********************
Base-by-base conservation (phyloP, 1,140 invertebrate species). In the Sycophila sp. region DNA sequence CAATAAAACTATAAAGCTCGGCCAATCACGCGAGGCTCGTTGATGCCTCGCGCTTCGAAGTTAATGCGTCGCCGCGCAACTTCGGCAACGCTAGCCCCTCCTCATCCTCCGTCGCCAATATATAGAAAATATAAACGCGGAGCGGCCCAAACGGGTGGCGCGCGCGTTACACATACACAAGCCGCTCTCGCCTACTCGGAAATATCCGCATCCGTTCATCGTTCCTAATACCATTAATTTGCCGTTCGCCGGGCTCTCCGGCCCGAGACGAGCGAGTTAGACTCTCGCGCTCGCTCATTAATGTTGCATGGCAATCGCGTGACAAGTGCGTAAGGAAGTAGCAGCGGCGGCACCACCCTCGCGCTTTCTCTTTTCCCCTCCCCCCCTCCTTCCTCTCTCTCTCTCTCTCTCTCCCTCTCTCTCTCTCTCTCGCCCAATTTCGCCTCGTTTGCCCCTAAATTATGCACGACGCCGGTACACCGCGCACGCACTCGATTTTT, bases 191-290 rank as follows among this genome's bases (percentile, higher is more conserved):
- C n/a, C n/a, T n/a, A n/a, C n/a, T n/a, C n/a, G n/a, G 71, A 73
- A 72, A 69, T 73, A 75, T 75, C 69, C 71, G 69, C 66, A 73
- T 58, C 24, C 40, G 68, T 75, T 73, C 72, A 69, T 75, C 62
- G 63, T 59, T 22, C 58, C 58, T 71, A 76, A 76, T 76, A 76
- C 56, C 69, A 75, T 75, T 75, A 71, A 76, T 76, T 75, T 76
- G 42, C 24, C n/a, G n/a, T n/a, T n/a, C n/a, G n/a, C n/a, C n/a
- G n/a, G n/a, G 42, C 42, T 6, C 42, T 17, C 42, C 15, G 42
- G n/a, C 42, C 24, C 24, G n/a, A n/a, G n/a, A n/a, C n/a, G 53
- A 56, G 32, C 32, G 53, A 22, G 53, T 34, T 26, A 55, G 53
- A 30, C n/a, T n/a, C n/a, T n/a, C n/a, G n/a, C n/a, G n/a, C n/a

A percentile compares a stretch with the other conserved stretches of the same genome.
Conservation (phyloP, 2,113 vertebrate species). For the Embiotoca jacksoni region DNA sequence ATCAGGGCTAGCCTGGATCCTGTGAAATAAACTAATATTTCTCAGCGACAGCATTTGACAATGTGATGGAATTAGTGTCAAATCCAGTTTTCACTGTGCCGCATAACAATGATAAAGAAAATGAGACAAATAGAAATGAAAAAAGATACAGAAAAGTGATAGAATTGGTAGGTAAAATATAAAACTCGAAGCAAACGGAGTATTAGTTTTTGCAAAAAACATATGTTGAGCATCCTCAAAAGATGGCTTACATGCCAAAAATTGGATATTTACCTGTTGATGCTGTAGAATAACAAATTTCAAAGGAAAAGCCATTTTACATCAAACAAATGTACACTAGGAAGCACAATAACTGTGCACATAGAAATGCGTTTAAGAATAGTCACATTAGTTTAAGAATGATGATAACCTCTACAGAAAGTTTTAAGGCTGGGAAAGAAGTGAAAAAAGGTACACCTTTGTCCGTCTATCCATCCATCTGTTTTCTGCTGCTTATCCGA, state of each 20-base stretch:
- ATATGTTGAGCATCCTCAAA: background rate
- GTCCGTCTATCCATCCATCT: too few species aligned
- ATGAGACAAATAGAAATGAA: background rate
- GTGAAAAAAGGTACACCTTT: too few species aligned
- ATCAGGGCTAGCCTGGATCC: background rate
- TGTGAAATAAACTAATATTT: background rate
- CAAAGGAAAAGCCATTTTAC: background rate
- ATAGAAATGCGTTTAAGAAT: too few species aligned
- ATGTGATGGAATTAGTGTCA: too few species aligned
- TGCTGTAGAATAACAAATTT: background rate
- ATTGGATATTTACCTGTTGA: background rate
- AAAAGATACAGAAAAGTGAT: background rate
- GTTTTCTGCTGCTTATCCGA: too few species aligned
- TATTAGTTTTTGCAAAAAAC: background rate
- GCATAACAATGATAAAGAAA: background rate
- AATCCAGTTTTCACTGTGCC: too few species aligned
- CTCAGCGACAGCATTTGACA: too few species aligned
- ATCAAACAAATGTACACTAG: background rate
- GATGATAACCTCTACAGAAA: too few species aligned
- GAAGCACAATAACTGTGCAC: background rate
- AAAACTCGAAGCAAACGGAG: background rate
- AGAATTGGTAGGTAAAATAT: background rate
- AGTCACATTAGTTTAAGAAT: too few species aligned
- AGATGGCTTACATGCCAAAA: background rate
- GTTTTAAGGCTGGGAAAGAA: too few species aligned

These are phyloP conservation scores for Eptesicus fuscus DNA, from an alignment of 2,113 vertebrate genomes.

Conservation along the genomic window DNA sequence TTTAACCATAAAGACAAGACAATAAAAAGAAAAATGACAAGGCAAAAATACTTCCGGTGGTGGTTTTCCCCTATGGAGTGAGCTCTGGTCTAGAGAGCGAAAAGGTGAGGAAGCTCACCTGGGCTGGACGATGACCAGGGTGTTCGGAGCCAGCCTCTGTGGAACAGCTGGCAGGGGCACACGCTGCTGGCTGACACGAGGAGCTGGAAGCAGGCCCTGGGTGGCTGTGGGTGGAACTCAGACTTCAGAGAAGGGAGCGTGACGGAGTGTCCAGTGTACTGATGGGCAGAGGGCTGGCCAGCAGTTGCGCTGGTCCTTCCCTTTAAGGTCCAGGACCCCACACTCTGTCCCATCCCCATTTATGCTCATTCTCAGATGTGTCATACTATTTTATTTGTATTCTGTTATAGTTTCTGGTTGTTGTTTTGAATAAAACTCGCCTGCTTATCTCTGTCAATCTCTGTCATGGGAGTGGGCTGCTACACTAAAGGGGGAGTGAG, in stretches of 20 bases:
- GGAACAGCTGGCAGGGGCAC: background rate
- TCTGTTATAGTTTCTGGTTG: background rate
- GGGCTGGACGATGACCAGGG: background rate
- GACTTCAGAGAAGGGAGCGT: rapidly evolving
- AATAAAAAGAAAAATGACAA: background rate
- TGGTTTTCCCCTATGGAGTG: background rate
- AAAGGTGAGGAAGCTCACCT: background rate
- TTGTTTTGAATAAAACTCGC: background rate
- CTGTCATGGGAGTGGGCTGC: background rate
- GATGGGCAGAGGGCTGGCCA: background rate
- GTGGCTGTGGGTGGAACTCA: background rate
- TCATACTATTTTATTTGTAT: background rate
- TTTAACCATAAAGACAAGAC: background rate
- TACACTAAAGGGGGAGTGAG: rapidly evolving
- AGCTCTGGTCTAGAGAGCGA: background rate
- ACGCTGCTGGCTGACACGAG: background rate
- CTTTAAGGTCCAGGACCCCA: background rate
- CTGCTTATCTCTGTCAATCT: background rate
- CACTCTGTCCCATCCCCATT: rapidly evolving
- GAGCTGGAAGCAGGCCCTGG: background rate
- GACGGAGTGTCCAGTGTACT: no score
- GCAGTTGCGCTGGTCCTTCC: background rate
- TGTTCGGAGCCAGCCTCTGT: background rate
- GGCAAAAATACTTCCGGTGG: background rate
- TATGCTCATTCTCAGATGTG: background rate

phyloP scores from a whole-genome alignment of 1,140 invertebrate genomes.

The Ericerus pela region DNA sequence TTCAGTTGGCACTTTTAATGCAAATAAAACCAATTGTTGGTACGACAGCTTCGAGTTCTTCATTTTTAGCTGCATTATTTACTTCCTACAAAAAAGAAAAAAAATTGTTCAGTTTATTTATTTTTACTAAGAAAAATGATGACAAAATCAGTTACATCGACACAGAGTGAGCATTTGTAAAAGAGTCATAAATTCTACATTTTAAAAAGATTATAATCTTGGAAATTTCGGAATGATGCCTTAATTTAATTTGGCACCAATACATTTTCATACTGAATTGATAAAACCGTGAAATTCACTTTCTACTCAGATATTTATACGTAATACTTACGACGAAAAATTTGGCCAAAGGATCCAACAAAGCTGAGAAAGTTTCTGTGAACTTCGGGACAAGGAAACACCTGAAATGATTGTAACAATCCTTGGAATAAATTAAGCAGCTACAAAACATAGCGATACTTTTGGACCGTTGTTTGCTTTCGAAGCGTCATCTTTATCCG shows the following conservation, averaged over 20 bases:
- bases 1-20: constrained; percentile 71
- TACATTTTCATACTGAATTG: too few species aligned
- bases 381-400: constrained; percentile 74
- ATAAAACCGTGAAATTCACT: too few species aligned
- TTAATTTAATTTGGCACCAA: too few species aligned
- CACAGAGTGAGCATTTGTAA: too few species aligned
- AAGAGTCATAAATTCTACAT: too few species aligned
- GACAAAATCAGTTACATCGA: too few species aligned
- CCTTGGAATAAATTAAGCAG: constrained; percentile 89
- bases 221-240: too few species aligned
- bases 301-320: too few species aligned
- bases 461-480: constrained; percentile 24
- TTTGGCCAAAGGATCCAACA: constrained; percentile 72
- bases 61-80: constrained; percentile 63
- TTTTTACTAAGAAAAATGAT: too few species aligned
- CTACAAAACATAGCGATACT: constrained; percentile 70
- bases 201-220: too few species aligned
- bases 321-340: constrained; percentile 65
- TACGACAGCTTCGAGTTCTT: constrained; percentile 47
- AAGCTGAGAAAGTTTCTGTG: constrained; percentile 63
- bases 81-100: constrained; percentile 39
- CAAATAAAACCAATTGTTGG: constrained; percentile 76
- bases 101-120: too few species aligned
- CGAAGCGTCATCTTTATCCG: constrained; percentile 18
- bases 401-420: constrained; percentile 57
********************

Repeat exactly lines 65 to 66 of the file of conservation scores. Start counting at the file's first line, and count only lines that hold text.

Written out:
- TATGCTCATTCTCAGATGTG: background rate

phyloP scores from a whole-genome alignment of 1,140 invertebrate genomes.